Profile picture for Penny29

Refinaning for elderly couples

My parents are 68 and older and live in their home valued over $650,000 in San Francisco.  Outstanding mortgage is $350,000 with 6.88% rate.  Their annual income is $38,000.   They have been in this home since 1987.  Any chance of refinancing with a lower rate?
  • November 09 2010 - San Francisco
  • 0
    0Yes

  • Report a Problem

    Please enter a valid email address.

    Content flagged

    We will review this content. Thanks for helping make the site more useful to everyone. To learn more, read Zillow's Good Neighbor Policy.

    We're sorry. This service is temporarily unavailable. Please come back later and try again.

Be a Good Neighbor. Be respectful and on-topic. No spam or self-promotion! See our Good Neighbor Policy.

 
 

Answers (15)

I am not a big fan of Reverse Mortgages but I do believe they can qualify for a new loan with their current lender if they ask.  They have all ready displayed that they can pay the higher mortgage based on the 6.88% interest rate.  I have originated loans in the fast where compensating factors such as this one would close the deal.  Also it is important to know if the $38,000 income is investment income or social security.  If it is social security income, then we gross this up to $47,500 which may put them below 50% on their DTI (Debt to Income) ratio.  The lending environment is tough but banks like Wells Fargo, credit unions, and regional banks are still making exceptions.  Rates are low enough (3.75% on the average) where they may just squeeze in line for a good 30 year fixed loan.  Try this first before resulting to a reverse mortgage. 
  • May 09 2012
  • 0Yes

  • Report a Problem

    Please enter a valid email address.

    Content flagged

    We will review this content. Thanks for helping make the site more useful to everyone. To learn more, read Zillow's Good Neighbor Policy.

    We're sorry. This service is temporarily unavailable. Please come back later and try again.

Profile picture for sunnyview
Would HARP work instead of a reverse mortgage? It might lower their rate to about 4% and their payment from 2300 at 6.8% to 1670 at 4%. Many times you can get HARP from your current lender with no out of pocket costs for a slightly higher interest rate.

If all your parents need is a lower monthly payment, that might be the ticket to a lower rate if they qualify.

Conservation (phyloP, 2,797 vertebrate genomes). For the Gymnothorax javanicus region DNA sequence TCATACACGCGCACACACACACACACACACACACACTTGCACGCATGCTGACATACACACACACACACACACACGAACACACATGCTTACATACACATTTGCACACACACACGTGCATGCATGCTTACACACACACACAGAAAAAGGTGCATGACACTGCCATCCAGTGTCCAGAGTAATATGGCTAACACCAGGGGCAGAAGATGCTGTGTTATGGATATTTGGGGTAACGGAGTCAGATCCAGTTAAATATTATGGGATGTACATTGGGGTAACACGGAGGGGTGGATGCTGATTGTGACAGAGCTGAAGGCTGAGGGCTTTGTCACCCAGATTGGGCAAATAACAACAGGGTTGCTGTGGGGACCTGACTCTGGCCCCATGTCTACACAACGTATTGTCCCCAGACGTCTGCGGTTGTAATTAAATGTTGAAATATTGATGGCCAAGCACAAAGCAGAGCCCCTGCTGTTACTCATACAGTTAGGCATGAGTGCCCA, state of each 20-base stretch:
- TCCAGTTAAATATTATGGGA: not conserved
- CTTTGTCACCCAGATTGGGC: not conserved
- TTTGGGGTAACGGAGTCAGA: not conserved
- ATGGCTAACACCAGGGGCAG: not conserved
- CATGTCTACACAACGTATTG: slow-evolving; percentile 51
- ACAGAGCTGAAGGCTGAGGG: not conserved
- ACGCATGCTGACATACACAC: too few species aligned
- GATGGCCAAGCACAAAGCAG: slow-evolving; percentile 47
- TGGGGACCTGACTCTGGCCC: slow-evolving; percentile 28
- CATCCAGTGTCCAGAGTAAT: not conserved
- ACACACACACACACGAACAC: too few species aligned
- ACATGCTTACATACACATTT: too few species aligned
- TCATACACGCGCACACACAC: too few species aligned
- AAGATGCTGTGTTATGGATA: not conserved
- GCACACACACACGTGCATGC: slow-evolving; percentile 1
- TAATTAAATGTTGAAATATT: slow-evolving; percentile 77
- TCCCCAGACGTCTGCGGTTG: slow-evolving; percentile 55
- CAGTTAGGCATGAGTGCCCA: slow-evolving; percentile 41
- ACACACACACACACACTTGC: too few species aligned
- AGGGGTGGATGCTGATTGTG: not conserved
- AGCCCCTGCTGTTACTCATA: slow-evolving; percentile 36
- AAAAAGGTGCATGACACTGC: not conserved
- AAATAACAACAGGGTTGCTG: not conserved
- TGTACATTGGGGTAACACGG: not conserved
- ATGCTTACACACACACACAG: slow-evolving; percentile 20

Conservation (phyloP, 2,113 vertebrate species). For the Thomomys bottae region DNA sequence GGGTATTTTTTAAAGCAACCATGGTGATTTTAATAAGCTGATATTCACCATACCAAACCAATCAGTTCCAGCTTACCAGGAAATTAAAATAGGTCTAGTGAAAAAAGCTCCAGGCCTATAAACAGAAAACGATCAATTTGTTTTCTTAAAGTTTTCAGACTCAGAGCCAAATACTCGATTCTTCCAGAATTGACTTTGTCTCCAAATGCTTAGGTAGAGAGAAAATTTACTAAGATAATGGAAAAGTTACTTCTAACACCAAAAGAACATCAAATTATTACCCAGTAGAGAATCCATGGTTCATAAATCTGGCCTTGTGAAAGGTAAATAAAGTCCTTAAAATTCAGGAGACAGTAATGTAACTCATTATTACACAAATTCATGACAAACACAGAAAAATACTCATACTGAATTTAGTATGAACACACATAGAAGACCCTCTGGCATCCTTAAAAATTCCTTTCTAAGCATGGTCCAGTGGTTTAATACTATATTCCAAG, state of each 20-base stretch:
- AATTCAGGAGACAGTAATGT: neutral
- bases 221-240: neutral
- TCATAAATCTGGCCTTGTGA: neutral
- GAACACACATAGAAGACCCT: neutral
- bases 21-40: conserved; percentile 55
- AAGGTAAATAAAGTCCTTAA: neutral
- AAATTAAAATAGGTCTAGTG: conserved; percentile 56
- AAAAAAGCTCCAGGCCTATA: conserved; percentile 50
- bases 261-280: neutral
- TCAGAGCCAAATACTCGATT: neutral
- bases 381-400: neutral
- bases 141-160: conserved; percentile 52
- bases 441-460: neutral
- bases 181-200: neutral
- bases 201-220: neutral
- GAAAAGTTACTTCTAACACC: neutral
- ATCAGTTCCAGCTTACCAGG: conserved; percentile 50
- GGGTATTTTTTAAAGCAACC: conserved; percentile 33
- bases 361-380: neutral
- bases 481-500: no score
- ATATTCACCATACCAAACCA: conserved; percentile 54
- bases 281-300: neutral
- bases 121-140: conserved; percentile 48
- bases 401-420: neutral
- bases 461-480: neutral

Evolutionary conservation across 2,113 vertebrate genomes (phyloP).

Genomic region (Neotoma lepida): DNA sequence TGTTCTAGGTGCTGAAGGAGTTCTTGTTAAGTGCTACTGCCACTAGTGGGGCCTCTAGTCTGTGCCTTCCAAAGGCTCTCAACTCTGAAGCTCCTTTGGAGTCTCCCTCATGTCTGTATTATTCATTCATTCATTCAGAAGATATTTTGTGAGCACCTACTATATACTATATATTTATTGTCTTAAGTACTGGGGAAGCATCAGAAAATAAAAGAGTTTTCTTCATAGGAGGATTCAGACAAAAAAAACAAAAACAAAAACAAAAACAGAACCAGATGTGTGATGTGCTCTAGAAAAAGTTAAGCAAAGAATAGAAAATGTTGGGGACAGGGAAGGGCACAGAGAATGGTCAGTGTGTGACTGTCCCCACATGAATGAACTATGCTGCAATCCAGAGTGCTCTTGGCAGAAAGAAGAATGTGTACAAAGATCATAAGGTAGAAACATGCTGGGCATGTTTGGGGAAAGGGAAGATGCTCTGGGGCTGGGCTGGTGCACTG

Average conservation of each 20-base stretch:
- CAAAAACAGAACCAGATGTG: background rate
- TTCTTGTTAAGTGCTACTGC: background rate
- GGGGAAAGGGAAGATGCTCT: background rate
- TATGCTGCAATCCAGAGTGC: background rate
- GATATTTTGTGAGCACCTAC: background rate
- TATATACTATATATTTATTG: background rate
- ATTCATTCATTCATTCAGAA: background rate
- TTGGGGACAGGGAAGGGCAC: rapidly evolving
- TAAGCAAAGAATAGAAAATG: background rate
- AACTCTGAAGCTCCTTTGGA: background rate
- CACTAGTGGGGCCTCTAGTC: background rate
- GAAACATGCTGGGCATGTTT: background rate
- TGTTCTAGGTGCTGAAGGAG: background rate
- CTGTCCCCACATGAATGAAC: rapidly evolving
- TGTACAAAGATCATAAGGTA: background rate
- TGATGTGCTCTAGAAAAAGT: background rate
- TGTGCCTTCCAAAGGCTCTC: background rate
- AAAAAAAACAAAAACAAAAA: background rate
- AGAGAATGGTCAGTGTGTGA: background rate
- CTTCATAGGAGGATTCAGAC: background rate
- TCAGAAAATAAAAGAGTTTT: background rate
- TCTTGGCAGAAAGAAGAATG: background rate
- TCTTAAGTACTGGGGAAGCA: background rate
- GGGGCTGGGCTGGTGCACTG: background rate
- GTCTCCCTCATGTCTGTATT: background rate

• May 09 2012
  • 0Yes

  • Report a Problem

    Please enter a valid email address.

    Content flagged

    We will review this content. Thanks for helping make the site more useful to everyone. To learn more, read Zillow's Good Neighbor Policy.

    We're sorry. This service is temporarily unavailable. Please come back later and try again.

A Reverse Mortgage is the only loan that makes sense. 8 years at doing them and at their age they could get a fixed rate program with very little fee's and never have any payments as long as the home is primary residence. No worry about qualifying, they need to talk to someone local to sit down and explain details.

  • May 09 2012
  • 0Yes

  • Report a Problem

    Please enter a valid email address.

    Content flagged

    We will review this content. Thanks for helping make the site more useful to everyone. To learn more, read Zillow's Good Neighbor Policy.

    We're sorry. This service is temporarily unavailable. Please come back later and try again.

with that income your best option is to REVERSE Mtg. it or rent out if payment is too costly for current economic atmosphere. I have done many of these options, but do agree in some cases not the best option for everyone.
  • November 10 2010
  • 0Yes

  • Report a Problem

    Please enter a valid email address.

    Content flagged

    We will review this content. Thanks for helping make the site more useful to everyone. To learn more, read Zillow's Good Neighbor Policy.

    We're sorry. This service is temporarily unavailable. Please come back later and try again.

They will not be able to qualify for a traditional mortgage.  A reverse mortgage may be a good option.  Please be sure they speak with some one who is an expert on reverse mortgages.  I am not but there some excellent loan officers out there that will be able to help you.  I cannot stress enough the importance of being fully informed, going into a reverse mortgage with their eyes wide open. Good luck.
  • November 10 2010
  • 0Yes

  • Report a Problem

    Please enter a valid email address.

    Content flagged

    We will review this content. Thanks for helping make the site more useful to everyone. To learn more, read Zillow's Good Neighbor Policy.

    We're sorry. This service is temporarily unavailable. Please come back later and try again.

Is any of their 38,000 income non-taxable?  

Social Security income for example would most likely not be taxable at that income level.  If so, they can "gross" up that income to a higher qualifying amount.   Not knowing the amount of their property tax or if they have any other debt, it is hard to say if their ratios could be kept in line.

You should also check if their current primary loan might be Fannie Mae owned.   Many loans are owned by Fannie Mae and if their is one of them, a HARP refinance would allow them to be eligible for refinance up to 65% debt ratio. 

As many mentioned below, servicing this debt is likely a struggle already, and it is unknown if they are receiving any help, but obviously if the 6.88 could be refinanced to current market rates it would be quite an improvement.
  • November 10 2010
  • 0Yes

  • Report a Problem

    Please enter a valid email address.

    Content flagged

    We will review this content. Thanks for helping make the site more useful to everyone. To learn more, read Zillow's Good Neighbor Policy.

    We're sorry. This service is temporarily unavailable. Please come back later and try again.

Reverse mortgages are a good fit for many people.  One size doesn't fit all.  But 38K a year doesn't sound like much to debt service a 350K mortgage.  At 4.5% that's $1770.  How are they paying their mortgage now on 38K?  That's 3100 a month and mortgage of 2300.
  • November 10 2010
  • 0Yes

  • Report a Problem

    Please enter a valid email address.

    Content flagged

    We will review this content. Thanks for helping make the site more useful to everyone. To learn more, read Zillow's Good Neighbor Policy.

    We're sorry. This service is temporarily unavailable. Please come back later and try again.